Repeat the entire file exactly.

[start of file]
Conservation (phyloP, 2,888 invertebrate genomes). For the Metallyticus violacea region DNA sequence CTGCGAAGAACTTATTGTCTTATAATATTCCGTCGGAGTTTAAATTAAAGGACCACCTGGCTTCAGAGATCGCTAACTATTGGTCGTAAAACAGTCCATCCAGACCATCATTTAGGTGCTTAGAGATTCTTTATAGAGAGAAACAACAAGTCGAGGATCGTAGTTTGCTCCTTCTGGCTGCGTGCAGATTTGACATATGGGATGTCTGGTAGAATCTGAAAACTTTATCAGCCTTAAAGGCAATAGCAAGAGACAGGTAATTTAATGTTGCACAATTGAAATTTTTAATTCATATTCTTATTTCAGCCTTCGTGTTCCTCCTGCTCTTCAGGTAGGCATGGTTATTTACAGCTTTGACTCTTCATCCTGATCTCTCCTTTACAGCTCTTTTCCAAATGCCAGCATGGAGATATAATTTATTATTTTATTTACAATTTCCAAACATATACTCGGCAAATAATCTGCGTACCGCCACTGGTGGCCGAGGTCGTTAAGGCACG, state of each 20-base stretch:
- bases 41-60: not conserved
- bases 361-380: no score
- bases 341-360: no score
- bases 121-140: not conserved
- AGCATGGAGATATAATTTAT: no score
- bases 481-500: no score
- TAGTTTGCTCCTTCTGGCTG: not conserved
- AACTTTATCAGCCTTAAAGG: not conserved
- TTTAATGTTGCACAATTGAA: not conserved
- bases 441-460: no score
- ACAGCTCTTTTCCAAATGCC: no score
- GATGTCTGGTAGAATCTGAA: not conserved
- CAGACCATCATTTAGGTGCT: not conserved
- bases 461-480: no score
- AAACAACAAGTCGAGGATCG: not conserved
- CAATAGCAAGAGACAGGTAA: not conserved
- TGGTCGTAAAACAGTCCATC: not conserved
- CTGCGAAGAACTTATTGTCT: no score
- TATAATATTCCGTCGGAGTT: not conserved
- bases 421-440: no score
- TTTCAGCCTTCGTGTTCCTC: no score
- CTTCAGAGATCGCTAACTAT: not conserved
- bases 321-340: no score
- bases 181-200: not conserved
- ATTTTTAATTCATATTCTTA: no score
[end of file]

Conservation (phyloP, 2,888 invertebrate genomes). For the Metallyticus violacea region DNA sequence CTGCGAAGAACTTATTGTCTTATAATATTCCGTCGGAGTTTAAATTAAAGGACCACCTGGCTTCAGAGATCGCTAACTATTGGTCGTAAAACAGTCCATCCAGACCATCATTTAGGTGCTTAGAGATTCTTTATAGAGAGAAACAACAAGTCGAGGATCGTAGTTTGCTCCTTCTGGCTGCGTGCAGATTTGACATATGGGATGTCTGGTAGAATCTGAAAACTTTATCAGCCTTAAAGGCAATAGCAAGAGACAGGTAATTTAATGTTGCACAATTGAAATTTTTAATTCATATTCTTATTTCAGCCTTCGTGTTCCTCCTGCTCTTCAGGTAGGCATGGTTATTTACAGCTTTGACTCTTCATCCTGATCTCTCCTTTACAGCTCTTTTCCAAATGCCAGCATGGAGATATAATTTATTATTTTATTTACAATTTCCAAACATATACTCGGCAAATAATCTGCGTACCGCCACTGGTGGCCGAGGTCGTTAAGGCACG, state of each 20-base stretch:
- bases 41-60: not conserved
- bases 361-380: no score
- bases 341-360: no score
- bases 121-140: not conserved
- AGCATGGAGATATAATTTAT: no score
- bases 481-500: no score
- TAGTTTGCTCCTTCTGGCTG: not conserved
- AACTTTATCAGCCTTAAAGG: not conserved
- TTTAATGTTGCACAATTGAA: not conserved
- bases 441-460: no score
- ACAGCTCTTTTCCAAATGCC: no score
- GATGTCTGGTAGAATCTGAA: not conserved
- CAGACCATCATTTAGGTGCT: not conserved
- bases 461-480: no score
- AAACAACAAGTCGAGGATCG: not conserved
- CAATAGCAAGAGACAGGTAA: not conserved
- TGGTCGTAAAACAGTCCATC: not conserved
- CTGCGAAGAACTTATTGTCT: no score
- TATAATATTCCGTCGGAGTT: not conserved
- bases 421-440: no score
- TTTCAGCCTTCGTGTTCCTC: no score
- CTTCAGAGATCGCTAACTAT: not conserved
- bases 321-340: no score
- bases 181-200: not conserved
- ATTTTTAATTCATATTCTTA: no score